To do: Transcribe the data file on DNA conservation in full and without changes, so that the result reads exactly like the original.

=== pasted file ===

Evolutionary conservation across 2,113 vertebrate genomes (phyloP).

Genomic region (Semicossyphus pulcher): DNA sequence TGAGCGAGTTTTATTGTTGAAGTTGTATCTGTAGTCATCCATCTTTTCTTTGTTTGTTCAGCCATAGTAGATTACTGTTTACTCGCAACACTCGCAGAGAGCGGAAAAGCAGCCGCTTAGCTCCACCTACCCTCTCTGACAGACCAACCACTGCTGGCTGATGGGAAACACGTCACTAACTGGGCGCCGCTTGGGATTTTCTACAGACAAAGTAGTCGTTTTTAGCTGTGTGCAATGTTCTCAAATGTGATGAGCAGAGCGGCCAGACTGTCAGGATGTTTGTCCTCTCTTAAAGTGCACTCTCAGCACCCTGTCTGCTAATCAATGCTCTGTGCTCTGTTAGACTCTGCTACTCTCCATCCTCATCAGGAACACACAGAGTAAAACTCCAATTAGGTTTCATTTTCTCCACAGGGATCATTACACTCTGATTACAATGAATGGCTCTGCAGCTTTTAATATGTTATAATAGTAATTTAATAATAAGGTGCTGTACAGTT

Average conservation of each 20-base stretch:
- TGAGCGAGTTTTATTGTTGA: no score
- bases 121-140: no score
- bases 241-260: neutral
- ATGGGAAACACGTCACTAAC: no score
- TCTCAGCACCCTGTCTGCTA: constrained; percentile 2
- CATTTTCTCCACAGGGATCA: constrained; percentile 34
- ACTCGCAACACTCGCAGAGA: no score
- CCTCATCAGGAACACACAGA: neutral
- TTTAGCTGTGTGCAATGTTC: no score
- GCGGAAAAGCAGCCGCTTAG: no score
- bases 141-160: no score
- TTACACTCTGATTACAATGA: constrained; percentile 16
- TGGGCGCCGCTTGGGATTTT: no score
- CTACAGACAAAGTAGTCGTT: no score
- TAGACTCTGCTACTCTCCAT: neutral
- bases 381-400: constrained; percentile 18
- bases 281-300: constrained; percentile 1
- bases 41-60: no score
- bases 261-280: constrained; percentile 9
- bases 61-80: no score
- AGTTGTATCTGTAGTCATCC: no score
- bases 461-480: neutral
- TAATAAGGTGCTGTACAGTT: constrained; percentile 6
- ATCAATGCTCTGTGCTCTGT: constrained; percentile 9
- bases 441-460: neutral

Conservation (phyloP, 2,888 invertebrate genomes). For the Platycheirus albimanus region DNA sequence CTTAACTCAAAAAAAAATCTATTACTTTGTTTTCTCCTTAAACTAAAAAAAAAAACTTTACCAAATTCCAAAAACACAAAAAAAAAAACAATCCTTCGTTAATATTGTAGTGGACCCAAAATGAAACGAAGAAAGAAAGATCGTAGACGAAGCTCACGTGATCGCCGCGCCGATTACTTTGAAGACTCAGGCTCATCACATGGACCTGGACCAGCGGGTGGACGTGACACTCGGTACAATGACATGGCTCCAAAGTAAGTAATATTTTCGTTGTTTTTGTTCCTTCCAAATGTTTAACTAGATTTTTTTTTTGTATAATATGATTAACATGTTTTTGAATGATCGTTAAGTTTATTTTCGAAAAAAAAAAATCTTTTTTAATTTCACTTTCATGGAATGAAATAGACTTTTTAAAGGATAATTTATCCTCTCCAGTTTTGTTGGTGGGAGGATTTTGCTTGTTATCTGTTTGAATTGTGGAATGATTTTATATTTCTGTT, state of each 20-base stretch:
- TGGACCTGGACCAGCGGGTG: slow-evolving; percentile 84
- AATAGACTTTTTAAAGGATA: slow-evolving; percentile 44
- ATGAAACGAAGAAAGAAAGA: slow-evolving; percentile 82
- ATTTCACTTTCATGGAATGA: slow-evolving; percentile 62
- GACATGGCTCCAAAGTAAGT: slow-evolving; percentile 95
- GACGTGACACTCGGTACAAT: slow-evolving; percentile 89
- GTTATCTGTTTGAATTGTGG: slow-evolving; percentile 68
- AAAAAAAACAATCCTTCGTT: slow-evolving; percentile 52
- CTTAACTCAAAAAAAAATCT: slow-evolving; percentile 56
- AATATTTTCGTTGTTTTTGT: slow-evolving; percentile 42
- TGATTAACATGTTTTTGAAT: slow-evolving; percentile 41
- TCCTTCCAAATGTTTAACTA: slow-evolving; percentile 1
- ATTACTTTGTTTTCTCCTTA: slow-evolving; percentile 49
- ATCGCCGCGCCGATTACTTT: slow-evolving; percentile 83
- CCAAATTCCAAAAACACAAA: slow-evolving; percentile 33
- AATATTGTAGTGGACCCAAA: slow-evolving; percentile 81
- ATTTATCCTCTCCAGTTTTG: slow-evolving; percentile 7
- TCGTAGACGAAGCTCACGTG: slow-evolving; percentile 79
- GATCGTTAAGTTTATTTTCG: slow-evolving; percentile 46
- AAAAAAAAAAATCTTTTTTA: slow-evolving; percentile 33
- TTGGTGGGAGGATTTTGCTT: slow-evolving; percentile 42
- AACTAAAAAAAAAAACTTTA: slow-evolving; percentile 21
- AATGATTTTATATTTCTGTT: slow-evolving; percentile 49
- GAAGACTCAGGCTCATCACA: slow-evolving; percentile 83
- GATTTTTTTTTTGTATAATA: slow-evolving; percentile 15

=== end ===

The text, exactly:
Evolutionary conservation across 2,113 vertebrate genomes (phyloP).

Genomic region (Semicossyphus pulcher): DNA sequence TGAGCGAGTTTTATTGTTGAAGTTGTATCTGTAGTCATCCATCTTTTCTTTGTTTGTTCAGCCATAGTAGATTACTGTTTACTCGCAACACTCGCAGAGAGCGGAAAAGCAGCCGCTTAGCTCCACCTACCCTCTCTGACAGACCAACCACTGCTGGCTGATGGGAAACACGTCACTAACTGGGCGCCGCTTGGGATTTTCTACAGACAAAGTAGTCGTTTTTAGCTGTGTGCAATGTTCTCAAATGTGATGAGCAGAGCGGCCAGACTGTCAGGATGTTTGTCCTCTCTTAAAGTGCACTCTCAGCACCCTGTCTGCTAATCAATGCTCTGTGCTCTGTTAGACTCTGCTACTCTCCATCCTCATCAGGAACACACAGAGTAAAACTCCAATTAGGTTTCATTTTCTCCACAGGGATCATTACACTCTGATTACAATGAATGGCTCTGCAGCTTTTAATATGTTATAATAGTAATTTAATAATAAGGTGCTGTACAGTT

Average conservation of each 20-base stretch:
- TGAGCGAGTTTTATTGTTGA: no score
- bases 121-140: no score
- bases 241-260: neutral
- ATGGGAAACACGTCACTAAC: no score
- TCTCAGCACCCTGTCTGCTA: constrained; percentile 2
- CATTTTCTCCACAGGGATCA: constrained; percentile 34
- ACTCGCAACACTCGCAGAGA: no score
- CCTCATCAGGAACACACAGA: neutral
- TTTAGCTGTGTGCAATGTTC: no score
- GCGGAAAAGCAGCCGCTTAG: no score
- bases 141-160: no score
- TTACACTCTGATTACAATGA: constrained; percentile 16
- TGGGCGCCGCTTGGGATTTT: no score
- CTACAGACAAAGTAGTCGTT: no score
- TAGACTCTGCTACTCTCCAT: neutral
- bases 381-400: constrained; percentile 18
- bases 281-300: constrained; percentile 1
- bases 41-60: no score
- bases 261-280: constrained; percentile 9
- bases 61-80: no score
- AGTTGTATCTGTAGTCATCC: no score
- bases 461-480: neutral
- TAATAAGGTGCTGTACAGTT: constrained; percentile 6
- ATCAATGCTCTGTGCTCTGT: constrained; percentile 9
- bases 441-460: neutral

Conservation (phyloP, 2,888 invertebrate genomes). For the Platycheirus albimanus region DNA sequence CTTAACTCAAAAAAAAATCTATTACTTTGTTTTCTCCTTAAACTAAAAAAAAAAACTTTACCAAATTCCAAAAACACAAAAAAAAAAACAATCCTTCGTTAATATTGTAGTGGACCCAAAATGAAACGAAGAAAGAAAGATCGTAGACGAAGCTCACGTGATCGCCGCGCCGATTACTTTGAAGACTCAGGCTCATCACATGGACCTGGACCAGCGGGTGGACGTGACACTCGGTACAATGACATGGCTCCAAAGTAAGTAATATTTTCGTTGTTTTTGTTCCTTCCAAATGTTTAACTAGATTTTTTTTTTGTATAATATGATTAACATGTTTTTGAATGATCGTTAAGTTTATTTTCGAAAAAAAAAAATCTTTTTTAATTTCACTTTCATGGAATGAAATAGACTTTTTAAAGGATAATTTATCCTCTCCAGTTTTGTTGGTGGGAGGATTTTGCTTGTTATCTGTTTGAATTGTGGAATGATTTTATATTTCTGTT, state of each 20-base stretch:
- TGGACCTGGACCAGCGGGTG: slow-evolving; percentile 84
- AATAGACTTTTTAAAGGATA: slow-evolving; percentile 44
- ATGAAACGAAGAAAGAAAGA: slow-evolving; percentile 82
- ATTTCACTTTCATGGAATGA: slow-evolving; percentile 62
- GACATGGCTCCAAAGTAAGT: slow-evolving; percentile 95
- GACGTGACACTCGGTACAAT: slow-evolving; percentile 89
- GTTATCTGTTTGAATTGTGG: slow-evolving; percentile 68
- AAAAAAAACAATCCTTCGTT: slow-evolving; percentile 52
- CTTAACTCAAAAAAAAATCT: slow-evolving; percentile 56
- AATATTTTCGTTGTTTTTGT: slow-evolving; percentile 42
- TGATTAACATGTTTTTGAAT: slow-evolving; percentile 41
- TCCTTCCAAATGTTTAACTA: slow-evolving; percentile 1
- ATTACTTTGTTTTCTCCTTA: slow-evolving; percentile 49
- ATCGCCGCGCCGATTACTTT: slow-evolving; percentile 83
- CCAAATTCCAAAAACACAAA: slow-evolving; percentile 33
- AATATTGTAGTGGACCCAAA: slow-evolving; percentile 81
- ATTTATCCTCTCCAGTTTTG: slow-evolving; percentile 7
- TCGTAGACGAAGCTCACGTG: slow-evolving; percentile 79
- GATCGTTAAGTTTATTTTCG: slow-evolving; percentile 46
- AAAAAAAAAAATCTTTTTTA: slow-evolving; percentile 33
- TTGGTGGGAGGATTTTGCTT: slow-evolving; percentile 42
- AACTAAAAAAAAAAACTTTA: slow-evolving; percentile 21
- AATGATTTTATATTTCTGTT: slow-evolving; percentile 49
- GAAGACTCAGGCTCATCACA: slow-evolving; percentile 83
- GATTTTTTTTTTGTATAATA: slow-evolving; percentile 15